New Jersey Gov. Chris Christie said both parties in Washington were a problem, but leveled his criticism at Republicans and their lack of bipartisanship.
"It's about human relationships, the fact of the matter is nobody in this city talks to each other anymore and if they do talk to each other it's not civilly," Christie said during The Wall Street Journal's annual CEO Council Conference Monday in Washington. "They don't develop relationships, they don't develop any sense of trust between each other."
"You have to compromise at times," said Christie, who was re-elected by a convincing margin and has been whispered as a potential GOP presidential contender. "If I walk away with 70 percent of my agenda, then New Jersey is 70 percent better than it would have been otherwise."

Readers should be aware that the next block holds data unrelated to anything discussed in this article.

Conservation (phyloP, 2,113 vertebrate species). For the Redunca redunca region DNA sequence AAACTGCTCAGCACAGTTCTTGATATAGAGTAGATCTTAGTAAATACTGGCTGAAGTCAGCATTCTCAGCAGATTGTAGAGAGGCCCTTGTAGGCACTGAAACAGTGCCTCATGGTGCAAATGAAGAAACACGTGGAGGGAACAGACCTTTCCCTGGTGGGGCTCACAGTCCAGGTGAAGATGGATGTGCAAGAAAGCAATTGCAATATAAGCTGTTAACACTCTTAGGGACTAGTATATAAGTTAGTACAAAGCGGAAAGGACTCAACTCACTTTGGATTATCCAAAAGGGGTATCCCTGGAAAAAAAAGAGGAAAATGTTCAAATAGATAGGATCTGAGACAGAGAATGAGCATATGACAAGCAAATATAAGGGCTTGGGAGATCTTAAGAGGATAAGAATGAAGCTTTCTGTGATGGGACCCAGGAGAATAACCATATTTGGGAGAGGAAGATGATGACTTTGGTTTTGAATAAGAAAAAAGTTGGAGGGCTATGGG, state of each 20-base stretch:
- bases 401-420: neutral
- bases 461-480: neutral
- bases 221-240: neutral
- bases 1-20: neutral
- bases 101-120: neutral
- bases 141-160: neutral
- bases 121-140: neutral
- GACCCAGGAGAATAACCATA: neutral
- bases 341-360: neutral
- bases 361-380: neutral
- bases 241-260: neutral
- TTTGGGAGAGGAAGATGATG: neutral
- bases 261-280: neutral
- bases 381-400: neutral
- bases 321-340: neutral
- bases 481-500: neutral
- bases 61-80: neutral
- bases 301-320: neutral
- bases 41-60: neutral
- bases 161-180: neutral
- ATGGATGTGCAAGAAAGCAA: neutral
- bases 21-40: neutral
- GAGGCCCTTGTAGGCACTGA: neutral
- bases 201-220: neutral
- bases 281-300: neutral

He also had blame for President Obama because "he has not developed the relationships that are necessary on a personal level on both sides of the aisle."
"What we have unfortunately in Washington on both sides of the aisle at times are absolutists," Christie said.
Concerning the government shutdown for two weeks in October, Christie said "both sides" but said, "I think there were a number of people in Congress on the Republican side of the aisle who just did not have an end-game strategy."
Christie told the chief executive officers he would serve a full second term as governor -- unless he decides to run for president and win in the general election.
"If I decide to run for president and win I won't, if I don't then I will. I don't have to make that decision now," Christie said. "If you make a decision before it's the right time to make them you increase geometrically the chance to screw that decision up, it's not something I want to screw up."
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Original headline: Chris Christie knocks GOP, but says both parties share shutdown blame
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